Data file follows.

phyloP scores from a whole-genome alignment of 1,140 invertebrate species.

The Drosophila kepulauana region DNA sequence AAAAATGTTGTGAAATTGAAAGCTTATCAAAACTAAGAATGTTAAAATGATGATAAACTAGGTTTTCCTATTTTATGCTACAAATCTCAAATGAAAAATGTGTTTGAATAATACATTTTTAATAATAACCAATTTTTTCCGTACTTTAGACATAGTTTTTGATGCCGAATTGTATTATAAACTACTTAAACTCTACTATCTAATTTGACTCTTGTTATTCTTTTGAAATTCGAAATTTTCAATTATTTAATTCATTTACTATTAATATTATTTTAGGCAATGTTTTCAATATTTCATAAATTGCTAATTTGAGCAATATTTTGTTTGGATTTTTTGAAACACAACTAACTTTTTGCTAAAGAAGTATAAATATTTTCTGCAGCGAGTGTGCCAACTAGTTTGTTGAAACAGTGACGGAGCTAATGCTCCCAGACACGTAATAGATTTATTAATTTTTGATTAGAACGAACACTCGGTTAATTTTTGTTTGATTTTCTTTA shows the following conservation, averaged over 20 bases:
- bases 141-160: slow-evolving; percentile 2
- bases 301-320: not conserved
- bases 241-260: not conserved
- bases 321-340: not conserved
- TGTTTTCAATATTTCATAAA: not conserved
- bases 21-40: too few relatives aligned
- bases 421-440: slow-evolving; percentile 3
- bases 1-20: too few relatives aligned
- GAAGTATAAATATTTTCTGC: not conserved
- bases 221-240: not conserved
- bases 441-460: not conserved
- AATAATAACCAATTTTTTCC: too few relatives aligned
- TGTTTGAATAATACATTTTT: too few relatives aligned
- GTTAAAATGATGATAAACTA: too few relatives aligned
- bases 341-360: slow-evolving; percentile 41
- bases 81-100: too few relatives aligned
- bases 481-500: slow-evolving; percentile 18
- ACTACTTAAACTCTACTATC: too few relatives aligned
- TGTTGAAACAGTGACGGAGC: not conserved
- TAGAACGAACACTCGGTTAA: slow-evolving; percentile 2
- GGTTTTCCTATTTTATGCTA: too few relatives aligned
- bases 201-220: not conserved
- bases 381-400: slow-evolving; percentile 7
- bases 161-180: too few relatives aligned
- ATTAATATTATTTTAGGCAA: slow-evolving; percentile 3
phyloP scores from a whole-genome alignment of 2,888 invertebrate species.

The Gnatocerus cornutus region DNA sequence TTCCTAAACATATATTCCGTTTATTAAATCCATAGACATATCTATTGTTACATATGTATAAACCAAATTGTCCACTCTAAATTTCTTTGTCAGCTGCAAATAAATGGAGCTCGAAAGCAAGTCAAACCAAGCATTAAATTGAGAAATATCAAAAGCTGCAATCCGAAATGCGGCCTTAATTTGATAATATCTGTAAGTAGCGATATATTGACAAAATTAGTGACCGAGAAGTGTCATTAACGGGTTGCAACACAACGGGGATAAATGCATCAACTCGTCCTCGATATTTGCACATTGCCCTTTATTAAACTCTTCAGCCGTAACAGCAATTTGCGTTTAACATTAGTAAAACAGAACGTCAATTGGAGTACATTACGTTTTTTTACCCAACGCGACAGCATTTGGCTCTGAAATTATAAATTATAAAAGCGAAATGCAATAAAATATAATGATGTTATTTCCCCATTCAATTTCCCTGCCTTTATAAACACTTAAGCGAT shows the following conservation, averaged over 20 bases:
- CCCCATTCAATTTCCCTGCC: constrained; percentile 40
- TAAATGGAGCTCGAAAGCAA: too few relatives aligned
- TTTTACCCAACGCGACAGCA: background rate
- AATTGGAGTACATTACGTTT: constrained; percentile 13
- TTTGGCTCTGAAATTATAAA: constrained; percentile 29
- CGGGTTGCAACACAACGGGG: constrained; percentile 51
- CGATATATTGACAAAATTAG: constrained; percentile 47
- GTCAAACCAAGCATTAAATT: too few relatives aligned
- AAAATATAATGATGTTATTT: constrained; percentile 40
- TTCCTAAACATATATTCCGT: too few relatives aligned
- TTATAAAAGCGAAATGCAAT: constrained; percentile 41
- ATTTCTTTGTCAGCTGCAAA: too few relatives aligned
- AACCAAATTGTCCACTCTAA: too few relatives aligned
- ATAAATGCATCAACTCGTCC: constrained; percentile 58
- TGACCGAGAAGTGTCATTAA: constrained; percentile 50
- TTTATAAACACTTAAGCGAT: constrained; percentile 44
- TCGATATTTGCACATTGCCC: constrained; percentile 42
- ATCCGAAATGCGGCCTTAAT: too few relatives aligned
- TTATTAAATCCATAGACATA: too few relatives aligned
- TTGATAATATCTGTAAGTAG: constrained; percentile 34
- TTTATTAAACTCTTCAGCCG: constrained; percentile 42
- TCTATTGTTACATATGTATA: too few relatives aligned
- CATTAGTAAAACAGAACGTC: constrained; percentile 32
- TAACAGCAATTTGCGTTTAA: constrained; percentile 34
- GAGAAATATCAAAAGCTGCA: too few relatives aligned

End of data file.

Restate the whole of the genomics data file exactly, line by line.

phyloP scores from a whole-genome alignment of 1,140 invertebrate species.

The Drosophila kepulauana region DNA sequence AAAAATGTTGTGAAATTGAAAGCTTATCAAAACTAAGAATGTTAAAATGATGATAAACTAGGTTTTCCTATTTTATGCTACAAATCTCAAATGAAAAATGTGTTTGAATAATACATTTTTAATAATAACCAATTTTTTCCGTACTTTAGACATAGTTTTTGATGCCGAATTGTATTATAAACTACTTAAACTCTACTATCTAATTTGACTCTTGTTATTCTTTTGAAATTCGAAATTTTCAATTATTTAATTCATTTACTATTAATATTATTTTAGGCAATGTTTTCAATATTTCATAAATTGCTAATTTGAGCAATATTTTGTTTGGATTTTTTGAAACACAACTAACTTTTTGCTAAAGAAGTATAAATATTTTCTGCAGCGAGTGTGCCAACTAGTTTGTTGAAACAGTGACGGAGCTAATGCTCCCAGACACGTAATAGATTTATTAATTTTTGATTAGAACGAACACTCGGTTAATTTTTGTTTGATTTTCTTTA shows the following conservation, averaged over 20 bases:
- bases 141-160: slow-evolving; percentile 2
- bases 301-320: not conserved
- bases 241-260: not conserved
- bases 321-340: not conserved
- TGTTTTCAATATTTCATAAA: not conserved
- bases 21-40: too few relatives aligned
- bases 421-440: slow-evolving; percentile 3
- bases 1-20: too few relatives aligned
- GAAGTATAAATATTTTCTGC: not conserved
- bases 221-240: not conserved
- bases 441-460: not conserved
- AATAATAACCAATTTTTTCC: too few relatives aligned
- TGTTTGAATAATACATTTTT: too few relatives aligned
- GTTAAAATGATGATAAACTA: too few relatives aligned
- bases 341-360: slow-evolving; percentile 41
- bases 81-100: too few relatives aligned
- bases 481-500: slow-evolving; percentile 18
- ACTACTTAAACTCTACTATC: too few relatives aligned
- TGTTGAAACAGTGACGGAGC: not conserved
- TAGAACGAACACTCGGTTAA: slow-evolving; percentile 2
- GGTTTTCCTATTTTATGCTA: too few relatives aligned
- bases 201-220: not conserved
- bases 381-400: slow-evolving; percentile 7
- bases 161-180: too few relatives aligned
- ATTAATATTATTTTAGGCAA: slow-evolving; percentile 3
phyloP scores from a whole-genome alignment of 2,888 invertebrate species.

The Gnatocerus cornutus region DNA sequence TTCCTAAACATATATTCCGTTTATTAAATCCATAGACATATCTATTGTTACATATGTATAAACCAAATTGTCCACTCTAAATTTCTTTGTCAGCTGCAAATAAATGGAGCTCGAAAGCAAGTCAAACCAAGCATTAAATTGAGAAATATCAAAAGCTGCAATCCGAAATGCGGCCTTAATTTGATAATATCTGTAAGTAGCGATATATTGACAAAATTAGTGACCGAGAAGTGTCATTAACGGGTTGCAACACAACGGGGATAAATGCATCAACTCGTCCTCGATATTTGCACATTGCCCTTTATTAAACTCTTCAGCCGTAACAGCAATTTGCGTTTAACATTAGTAAAACAGAACGTCAATTGGAGTACATTACGTTTTTTTACCCAACGCGACAGCATTTGGCTCTGAAATTATAAATTATAAAAGCGAAATGCAATAAAATATAATGATGTTATTTCCCCATTCAATTTCCCTGCCTTTATAAACACTTAAGCGAT shows the following conservation, averaged over 20 bases:
- CCCCATTCAATTTCCCTGCC: constrained; percentile 40
- TAAATGGAGCTCGAAAGCAA: too few relatives aligned
- TTTTACCCAACGCGACAGCA: background rate
- AATTGGAGTACATTACGTTT: constrained; percentile 13
- TTTGGCTCTGAAATTATAAA: constrained; percentile 29
- CGGGTTGCAACACAACGGGG: constrained; percentile 51
- CGATATATTGACAAAATTAG: constrained; percentile 47
- GTCAAACCAAGCATTAAATT: too few relatives aligned
- AAAATATAATGATGTTATTT: constrained; percentile 40
- TTCCTAAACATATATTCCGT: too few relatives aligned
- TTATAAAAGCGAAATGCAAT: constrained; percentile 41
- ATTTCTTTGTCAGCTGCAAA: too few relatives aligned
- AACCAAATTGTCCACTCTAA: too few relatives aligned
- ATAAATGCATCAACTCGTCC: constrained; percentile 58
- TGACCGAGAAGTGTCATTAA: constrained; percentile 50
- TTTATAAACACTTAAGCGAT: constrained; percentile 44
- TCGATATTTGCACATTGCCC: constrained; percentile 42
- ATCCGAAATGCGGCCTTAAT: too few relatives aligned
- TTATTAAATCCATAGACATA: too few relatives aligned
- TTGATAATATCTGTAAGTAG: constrained; percentile 34
- TTTATTAAACTCTTCAGCCG: constrained; percentile 42
- TCTATTGTTACATATGTATA: too few relatives aligned
- CATTAGTAAAACAGAACGTC: constrained; percentile 32
- TAACAGCAATTTGCGTTTAA: constrained; percentile 34
- GAGAAATATCAAAAGCTGCA: too few relatives aligned